“I’m not sure exactly where the statistics are, but I know in the past week or so I have been meeting my percentage goals,” said Stewart. “We’re doing a new thing where we’re working with a new sports psychologist, and he’s really helped me just focus on what we can do and getting better every day.”
Dr. Craig Manning is a mental strength coach holds a master’s degree in Psychology and a Doctorate in Sports Psychology from the University of Utah. His expertise is helping athletes develop positive mental attributes to perform at a higher level.
“I’m setting new goals for myself every morning that I want to work on during practice,” said Stewart. “They’re just small things like keeping my feet towards my target, or having my release high so my passes aren’t sailing on me. Just little things to help tighten up things every day, and it’s really made a difference just having these goals to work on every day. I’m not perfect but I feel like it’s helped me to get better every day.”
Dr. Manning has the unique blend of coaching experience - having been a player and tennis coach at BYU helping the women’s tennis team achieve a top 25 ranking - and having a Doctorate in Sports Psychology makes him a valuable asset in helping athletes progress from a unique vantage point.
“He calls himself a mental strength coach,” said Stewart. “He works with Red Bull, with 12 number one athletes in the world, and really he’s just teaching us to control our mind and use all 100 percent of our mind and not the 10 percent of our conscious brain. It’s made a night and day difference. The guys on the team are meeting with him individually, and he met with the quarterbacks this morning. He’s making a really big difference on our team.”
Coaches will often criticize, ridicule, and demean in order to break down an athlete in an effort to build them back up. The approach by Dr. Manning turns that approach around in order to reinforce positive play through positive affirmation.
“Well, for one example a lot of guys like to focus on negative things,” Stewart said. “That’s just kind how it is. Coaches and guys will harp on you when you make a mistake. That’s not what Craig Manning is all about. If we’re harping on those negative things subconsciously we’re ingraining in our mind negative habits. He’s all about positive reinforcement, focusing on the positive, and subconsciously we’re going to be gaining those skills because we’re watching for those positive things.”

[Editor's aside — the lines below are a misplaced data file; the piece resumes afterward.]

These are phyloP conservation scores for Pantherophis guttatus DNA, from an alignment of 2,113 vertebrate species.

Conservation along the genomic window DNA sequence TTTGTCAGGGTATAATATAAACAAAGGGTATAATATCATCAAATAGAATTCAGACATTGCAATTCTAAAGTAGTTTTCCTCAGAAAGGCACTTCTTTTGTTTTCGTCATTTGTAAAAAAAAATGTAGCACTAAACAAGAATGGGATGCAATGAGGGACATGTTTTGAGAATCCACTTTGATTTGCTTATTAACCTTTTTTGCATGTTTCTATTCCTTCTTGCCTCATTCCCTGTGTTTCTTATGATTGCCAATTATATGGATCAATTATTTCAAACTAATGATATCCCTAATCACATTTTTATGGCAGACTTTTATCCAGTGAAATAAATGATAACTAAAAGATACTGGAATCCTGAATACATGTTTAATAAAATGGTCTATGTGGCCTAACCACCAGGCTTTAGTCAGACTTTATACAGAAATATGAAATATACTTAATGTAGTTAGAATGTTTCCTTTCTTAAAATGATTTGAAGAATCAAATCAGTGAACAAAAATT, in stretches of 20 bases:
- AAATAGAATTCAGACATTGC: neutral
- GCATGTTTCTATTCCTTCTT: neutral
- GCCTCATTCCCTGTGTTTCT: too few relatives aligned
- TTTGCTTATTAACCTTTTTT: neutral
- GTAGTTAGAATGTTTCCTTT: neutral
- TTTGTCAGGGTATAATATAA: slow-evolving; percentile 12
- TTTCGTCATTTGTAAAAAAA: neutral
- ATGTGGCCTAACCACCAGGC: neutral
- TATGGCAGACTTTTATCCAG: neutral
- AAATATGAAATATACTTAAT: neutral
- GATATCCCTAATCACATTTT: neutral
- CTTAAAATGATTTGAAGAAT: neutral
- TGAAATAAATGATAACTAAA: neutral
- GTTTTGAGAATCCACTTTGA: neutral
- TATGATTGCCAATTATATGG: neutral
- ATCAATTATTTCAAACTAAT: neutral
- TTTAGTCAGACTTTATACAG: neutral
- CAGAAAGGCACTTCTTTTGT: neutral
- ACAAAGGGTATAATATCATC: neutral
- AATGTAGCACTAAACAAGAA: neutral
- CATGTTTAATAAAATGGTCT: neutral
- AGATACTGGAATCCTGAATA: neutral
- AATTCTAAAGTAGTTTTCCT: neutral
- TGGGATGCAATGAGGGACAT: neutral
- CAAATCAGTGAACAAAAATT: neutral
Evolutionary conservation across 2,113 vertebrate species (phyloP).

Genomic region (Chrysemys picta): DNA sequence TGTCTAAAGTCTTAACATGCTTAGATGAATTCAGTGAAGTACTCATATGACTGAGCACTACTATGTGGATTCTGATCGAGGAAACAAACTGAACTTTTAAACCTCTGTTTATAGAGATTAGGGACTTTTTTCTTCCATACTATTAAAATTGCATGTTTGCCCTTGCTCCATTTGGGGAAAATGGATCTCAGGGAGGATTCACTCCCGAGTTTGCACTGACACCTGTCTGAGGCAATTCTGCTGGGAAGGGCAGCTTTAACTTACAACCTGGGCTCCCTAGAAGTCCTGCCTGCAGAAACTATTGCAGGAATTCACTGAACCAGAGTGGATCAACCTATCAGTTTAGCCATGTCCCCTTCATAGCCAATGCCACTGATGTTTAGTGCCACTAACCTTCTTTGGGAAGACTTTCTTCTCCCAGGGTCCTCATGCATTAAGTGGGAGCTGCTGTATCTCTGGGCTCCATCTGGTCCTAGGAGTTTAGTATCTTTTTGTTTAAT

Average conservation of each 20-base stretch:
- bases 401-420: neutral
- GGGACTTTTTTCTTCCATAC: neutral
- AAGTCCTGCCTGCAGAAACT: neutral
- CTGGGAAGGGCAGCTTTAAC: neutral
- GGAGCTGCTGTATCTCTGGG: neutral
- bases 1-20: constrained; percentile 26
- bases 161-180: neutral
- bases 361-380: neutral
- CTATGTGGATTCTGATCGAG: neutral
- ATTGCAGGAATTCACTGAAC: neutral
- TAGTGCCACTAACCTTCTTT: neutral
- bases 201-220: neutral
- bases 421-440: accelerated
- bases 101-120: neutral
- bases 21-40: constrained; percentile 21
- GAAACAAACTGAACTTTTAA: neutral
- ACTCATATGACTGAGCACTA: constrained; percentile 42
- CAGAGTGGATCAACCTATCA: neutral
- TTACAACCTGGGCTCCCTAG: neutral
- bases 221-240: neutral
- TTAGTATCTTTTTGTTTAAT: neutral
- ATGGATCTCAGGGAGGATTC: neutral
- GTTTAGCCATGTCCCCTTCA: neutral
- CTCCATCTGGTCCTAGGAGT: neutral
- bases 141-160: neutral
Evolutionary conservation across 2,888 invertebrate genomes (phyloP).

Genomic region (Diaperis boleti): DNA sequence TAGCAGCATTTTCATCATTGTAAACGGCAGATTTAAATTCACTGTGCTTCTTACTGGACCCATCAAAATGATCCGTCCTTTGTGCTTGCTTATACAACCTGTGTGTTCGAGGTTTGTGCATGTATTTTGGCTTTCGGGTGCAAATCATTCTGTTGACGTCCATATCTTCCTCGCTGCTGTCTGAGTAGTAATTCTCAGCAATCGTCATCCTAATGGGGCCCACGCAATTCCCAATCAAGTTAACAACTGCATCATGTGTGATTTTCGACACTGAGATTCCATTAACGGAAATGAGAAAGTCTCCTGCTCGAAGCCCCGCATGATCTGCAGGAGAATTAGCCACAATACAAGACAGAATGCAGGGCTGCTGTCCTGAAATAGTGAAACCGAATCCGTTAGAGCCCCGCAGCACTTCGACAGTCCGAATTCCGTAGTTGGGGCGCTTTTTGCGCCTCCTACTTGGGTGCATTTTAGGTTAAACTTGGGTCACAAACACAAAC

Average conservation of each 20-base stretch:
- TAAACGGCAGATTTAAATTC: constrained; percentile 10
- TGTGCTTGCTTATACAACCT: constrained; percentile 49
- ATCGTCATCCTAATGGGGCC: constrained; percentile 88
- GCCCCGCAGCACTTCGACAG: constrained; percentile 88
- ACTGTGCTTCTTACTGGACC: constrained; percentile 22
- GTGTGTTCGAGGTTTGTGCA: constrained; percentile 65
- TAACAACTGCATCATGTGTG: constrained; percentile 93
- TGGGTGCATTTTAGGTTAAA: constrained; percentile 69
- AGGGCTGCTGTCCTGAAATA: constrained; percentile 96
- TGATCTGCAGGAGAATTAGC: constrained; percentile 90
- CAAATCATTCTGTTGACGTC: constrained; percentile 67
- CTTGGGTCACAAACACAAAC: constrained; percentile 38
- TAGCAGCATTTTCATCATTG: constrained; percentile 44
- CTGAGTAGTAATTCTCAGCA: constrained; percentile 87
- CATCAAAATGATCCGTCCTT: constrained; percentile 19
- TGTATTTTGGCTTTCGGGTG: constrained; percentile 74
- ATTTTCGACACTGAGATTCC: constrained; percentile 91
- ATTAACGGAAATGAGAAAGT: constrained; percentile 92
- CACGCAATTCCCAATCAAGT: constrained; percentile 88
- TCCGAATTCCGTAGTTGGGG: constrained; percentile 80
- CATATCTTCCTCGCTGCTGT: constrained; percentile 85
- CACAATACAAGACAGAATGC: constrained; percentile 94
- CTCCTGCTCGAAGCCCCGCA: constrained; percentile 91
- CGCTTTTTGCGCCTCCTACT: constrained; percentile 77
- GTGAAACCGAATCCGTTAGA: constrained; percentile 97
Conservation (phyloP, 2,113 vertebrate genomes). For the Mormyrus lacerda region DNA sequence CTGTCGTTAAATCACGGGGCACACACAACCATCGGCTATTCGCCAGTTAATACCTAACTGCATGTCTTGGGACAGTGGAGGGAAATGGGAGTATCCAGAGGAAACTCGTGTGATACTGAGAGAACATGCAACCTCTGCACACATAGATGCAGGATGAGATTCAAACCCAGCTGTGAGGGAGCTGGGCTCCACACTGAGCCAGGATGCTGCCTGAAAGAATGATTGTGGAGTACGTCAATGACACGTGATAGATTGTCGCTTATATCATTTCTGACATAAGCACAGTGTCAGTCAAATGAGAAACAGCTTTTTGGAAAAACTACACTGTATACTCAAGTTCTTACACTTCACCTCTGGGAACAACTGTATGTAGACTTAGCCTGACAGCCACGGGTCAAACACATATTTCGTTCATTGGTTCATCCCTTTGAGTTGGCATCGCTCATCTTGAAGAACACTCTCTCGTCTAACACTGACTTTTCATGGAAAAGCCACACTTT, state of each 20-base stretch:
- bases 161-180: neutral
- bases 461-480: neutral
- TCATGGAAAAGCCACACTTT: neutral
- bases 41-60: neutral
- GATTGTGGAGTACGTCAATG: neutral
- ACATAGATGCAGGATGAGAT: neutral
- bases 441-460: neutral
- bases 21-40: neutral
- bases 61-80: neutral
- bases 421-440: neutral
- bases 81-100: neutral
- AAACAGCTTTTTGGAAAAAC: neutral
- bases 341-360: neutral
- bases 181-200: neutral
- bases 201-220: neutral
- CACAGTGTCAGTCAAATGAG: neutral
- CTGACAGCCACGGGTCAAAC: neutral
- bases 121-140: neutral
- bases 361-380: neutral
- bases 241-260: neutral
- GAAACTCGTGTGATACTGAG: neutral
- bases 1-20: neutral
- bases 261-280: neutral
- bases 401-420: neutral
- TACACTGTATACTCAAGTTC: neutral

Although this is a new approach, the results for Christian Stewart have been very apparent. He’s seen his ability as a quarterback increase from the smallest of technical habits to the more measurable on-field results.
“It has helped me,” said Stewart. “I came into this season a little bit nervous. You know I could get a lot of playing time, and I’ve never played in a division one game. He’s helped me to not worry about all these external things that I can’t control. He’s always talking to me about controlling the controllable, having a can do mindset of everything that you can do it. If you don’t believe you can do then you’re not going to be able to do it, and then also living in the present and not thinking about UConn but thinking about this practice, this down, this pass.”
Although Christian Stewart attributes much of his personal progress to Dr. Craig Manning, BYU fans probably shouldn’t expect a national championship in two or three years. However, if the rapid increase in performance by Stewart can be laid at the feet of Dr. Manning, coupled with the coaching he’s received at BYU, then it’s a big, positive step in the right direction.
“He’s the BYU secret,” Stewart said with a cheeky grin and a slight chuckle. “And I’m not sure if I’m supposed to talk about it.”
Well it’s too late now.
Christian Stewart Video
BYU quarterback Christian Stewart talks about the number of reps he's receiving in practice. He talks about his differences between him and Taysom Hill as quarterbacks. He gives his thoughts on the wide receiver rotation and ball distribution and much more.